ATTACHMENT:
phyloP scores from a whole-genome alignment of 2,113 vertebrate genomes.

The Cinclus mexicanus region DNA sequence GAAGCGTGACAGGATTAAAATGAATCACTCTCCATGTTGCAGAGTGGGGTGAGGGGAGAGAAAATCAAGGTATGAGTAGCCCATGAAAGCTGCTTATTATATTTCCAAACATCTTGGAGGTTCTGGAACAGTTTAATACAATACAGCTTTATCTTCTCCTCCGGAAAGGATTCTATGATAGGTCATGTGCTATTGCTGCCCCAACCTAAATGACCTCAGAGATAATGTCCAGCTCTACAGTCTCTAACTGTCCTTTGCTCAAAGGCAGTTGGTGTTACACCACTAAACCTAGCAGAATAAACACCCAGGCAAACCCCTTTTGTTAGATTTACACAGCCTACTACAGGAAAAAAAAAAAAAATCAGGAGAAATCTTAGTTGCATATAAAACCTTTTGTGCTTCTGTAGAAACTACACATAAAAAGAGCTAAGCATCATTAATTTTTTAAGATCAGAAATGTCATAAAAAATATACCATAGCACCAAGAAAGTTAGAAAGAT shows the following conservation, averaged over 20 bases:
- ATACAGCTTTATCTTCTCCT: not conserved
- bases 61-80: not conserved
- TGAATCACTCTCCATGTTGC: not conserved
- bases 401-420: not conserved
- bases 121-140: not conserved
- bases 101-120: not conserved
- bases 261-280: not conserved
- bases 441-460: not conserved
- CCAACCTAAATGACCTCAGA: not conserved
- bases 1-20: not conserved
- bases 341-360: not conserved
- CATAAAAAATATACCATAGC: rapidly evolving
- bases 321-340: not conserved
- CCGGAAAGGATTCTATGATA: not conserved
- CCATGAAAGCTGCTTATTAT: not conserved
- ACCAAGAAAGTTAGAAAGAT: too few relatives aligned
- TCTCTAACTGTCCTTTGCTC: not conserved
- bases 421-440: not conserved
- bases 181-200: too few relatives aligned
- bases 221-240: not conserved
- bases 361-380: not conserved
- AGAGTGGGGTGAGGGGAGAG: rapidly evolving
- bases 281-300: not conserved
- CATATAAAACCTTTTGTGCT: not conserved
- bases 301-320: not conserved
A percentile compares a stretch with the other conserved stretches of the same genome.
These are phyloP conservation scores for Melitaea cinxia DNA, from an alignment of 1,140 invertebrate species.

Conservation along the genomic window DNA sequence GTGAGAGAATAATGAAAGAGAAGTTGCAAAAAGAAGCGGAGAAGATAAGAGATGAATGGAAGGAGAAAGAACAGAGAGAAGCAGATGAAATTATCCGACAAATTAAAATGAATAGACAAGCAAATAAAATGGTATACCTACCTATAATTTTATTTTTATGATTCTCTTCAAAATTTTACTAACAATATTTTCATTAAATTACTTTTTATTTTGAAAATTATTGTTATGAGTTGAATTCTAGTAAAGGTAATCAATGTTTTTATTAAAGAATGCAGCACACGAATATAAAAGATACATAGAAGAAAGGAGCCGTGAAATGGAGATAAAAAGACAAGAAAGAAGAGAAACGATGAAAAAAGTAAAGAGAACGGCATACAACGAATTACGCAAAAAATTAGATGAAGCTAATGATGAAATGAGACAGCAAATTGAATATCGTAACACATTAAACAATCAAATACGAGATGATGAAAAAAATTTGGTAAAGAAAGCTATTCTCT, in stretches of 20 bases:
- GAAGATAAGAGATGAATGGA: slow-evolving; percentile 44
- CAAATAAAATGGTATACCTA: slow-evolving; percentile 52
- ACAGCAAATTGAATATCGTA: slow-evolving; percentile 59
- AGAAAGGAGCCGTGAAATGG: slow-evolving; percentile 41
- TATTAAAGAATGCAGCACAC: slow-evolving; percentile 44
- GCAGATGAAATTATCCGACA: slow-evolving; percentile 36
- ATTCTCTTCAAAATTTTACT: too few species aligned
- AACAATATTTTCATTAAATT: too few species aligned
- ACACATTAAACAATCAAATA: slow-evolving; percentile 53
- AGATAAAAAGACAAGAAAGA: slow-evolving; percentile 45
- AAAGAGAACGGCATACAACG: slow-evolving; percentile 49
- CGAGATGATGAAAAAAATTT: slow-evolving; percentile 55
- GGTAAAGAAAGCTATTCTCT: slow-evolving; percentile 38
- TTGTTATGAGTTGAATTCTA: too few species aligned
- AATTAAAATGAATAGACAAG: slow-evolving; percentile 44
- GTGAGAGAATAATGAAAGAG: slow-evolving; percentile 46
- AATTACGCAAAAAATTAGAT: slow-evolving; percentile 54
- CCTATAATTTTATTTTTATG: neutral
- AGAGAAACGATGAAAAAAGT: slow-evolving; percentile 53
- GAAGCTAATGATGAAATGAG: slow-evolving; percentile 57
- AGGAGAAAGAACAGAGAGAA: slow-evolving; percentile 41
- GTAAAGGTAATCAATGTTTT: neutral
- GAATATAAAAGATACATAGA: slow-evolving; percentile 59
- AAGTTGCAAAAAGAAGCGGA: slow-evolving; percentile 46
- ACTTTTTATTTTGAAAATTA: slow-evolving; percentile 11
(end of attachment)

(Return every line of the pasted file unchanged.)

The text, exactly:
phyloP scores from a whole-genome alignment of 2,113 vertebrate genomes.

The Cinclus mexicanus region DNA sequence GAAGCGTGACAGGATTAAAATGAATCACTCTCCATGTTGCAGAGTGGGGTGAGGGGAGAGAAAATCAAGGTATGAGTAGCCCATGAAAGCTGCTTATTATATTTCCAAACATCTTGGAGGTTCTGGAACAGTTTAATACAATACAGCTTTATCTTCTCCTCCGGAAAGGATTCTATGATAGGTCATGTGCTATTGCTGCCCCAACCTAAATGACCTCAGAGATAATGTCCAGCTCTACAGTCTCTAACTGTCCTTTGCTCAAAGGCAGTTGGTGTTACACCACTAAACCTAGCAGAATAAACACCCAGGCAAACCCCTTTTGTTAGATTTACACAGCCTACTACAGGAAAAAAAAAAAAAATCAGGAGAAATCTTAGTTGCATATAAAACCTTTTGTGCTTCTGTAGAAACTACACATAAAAAGAGCTAAGCATCATTAATTTTTTAAGATCAGAAATGTCATAAAAAATATACCATAGCACCAAGAAAGTTAGAAAGAT shows the following conservation, averaged over 20 bases:
- ATACAGCTTTATCTTCTCCT: not conserved
- bases 61-80: not conserved
- TGAATCACTCTCCATGTTGC: not conserved
- bases 401-420: not conserved
- bases 121-140: not conserved
- bases 101-120: not conserved
- bases 261-280: not conserved
- bases 441-460: not conserved
- CCAACCTAAATGACCTCAGA: not conserved
- bases 1-20: not conserved
- bases 341-360: not conserved
- CATAAAAAATATACCATAGC: rapidly evolving
- bases 321-340: not conserved
- CCGGAAAGGATTCTATGATA: not conserved
- CCATGAAAGCTGCTTATTAT: not conserved
- ACCAAGAAAGTTAGAAAGAT: too few relatives aligned
- TCTCTAACTGTCCTTTGCTC: not conserved
- bases 421-440: not conserved
- bases 181-200: too few relatives aligned
- bases 221-240: not conserved
- bases 361-380: not conserved
- AGAGTGGGGTGAGGGGAGAG: rapidly evolving
- bases 281-300: not conserved
- CATATAAAACCTTTTGTGCT: not conserved
- bases 301-320: not conserved
A percentile compares a stretch with the other conserved stretches of the same genome.
These are phyloP conservation scores for Melitaea cinxia DNA, from an alignment of 1,140 invertebrate species.

Conservation along the genomic window DNA sequence GTGAGAGAATAATGAAAGAGAAGTTGCAAAAAGAAGCGGAGAAGATAAGAGATGAATGGAAGGAGAAAGAACAGAGAGAAGCAGATGAAATTATCCGACAAATTAAAATGAATAGACAAGCAAATAAAATGGTATACCTACCTATAATTTTATTTTTATGATTCTCTTCAAAATTTTACTAACAATATTTTCATTAAATTACTTTTTATTTTGAAAATTATTGTTATGAGTTGAATTCTAGTAAAGGTAATCAATGTTTTTATTAAAGAATGCAGCACACGAATATAAAAGATACATAGAAGAAAGGAGCCGTGAAATGGAGATAAAAAGACAAGAAAGAAGAGAAACGATGAAAAAAGTAAAGAGAACGGCATACAACGAATTACGCAAAAAATTAGATGAAGCTAATGATGAAATGAGACAGCAAATTGAATATCGTAACACATTAAACAATCAAATACGAGATGATGAAAAAAATTTGGTAAAGAAAGCTATTCTCT, in stretches of 20 bases:
- GAAGATAAGAGATGAATGGA: slow-evolving; percentile 44
- CAAATAAAATGGTATACCTA: slow-evolving; percentile 52
- ACAGCAAATTGAATATCGTA: slow-evolving; percentile 59
- AGAAAGGAGCCGTGAAATGG: slow-evolving; percentile 41
- TATTAAAGAATGCAGCACAC: slow-evolving; percentile 44
- GCAGATGAAATTATCCGACA: slow-evolving; percentile 36
- ATTCTCTTCAAAATTTTACT: too few species aligned
- AACAATATTTTCATTAAATT: too few species aligned
- ACACATTAAACAATCAAATA: slow-evolving; percentile 53
- AGATAAAAAGACAAGAAAGA: slow-evolving; percentile 45
- AAAGAGAACGGCATACAACG: slow-evolving; percentile 49
- CGAGATGATGAAAAAAATTT: slow-evolving; percentile 55
- GGTAAAGAAAGCTATTCTCT: slow-evolving; percentile 38
- TTGTTATGAGTTGAATTCTA: too few species aligned
- AATTAAAATGAATAGACAAG: slow-evolving; percentile 44
- GTGAGAGAATAATGAAAGAG: slow-evolving; percentile 46
- AATTACGCAAAAAATTAGAT: slow-evolving; percentile 54
- CCTATAATTTTATTTTTATG: neutral
- AGAGAAACGATGAAAAAAGT: slow-evolving; percentile 53
- GAAGCTAATGATGAAATGAG: slow-evolving; percentile 57
- AGGAGAAAGAACAGAGAGAA: slow-evolving; percentile 41
- GTAAAGGTAATCAATGTTTT: neutral
- GAATATAAAAGATACATAGA: slow-evolving; percentile 59
- AAGTTGCAAAAAGAAGCGGA: slow-evolving; percentile 46
- ACTTTTTATTTTGAAAATTA: slow-evolving; percentile 11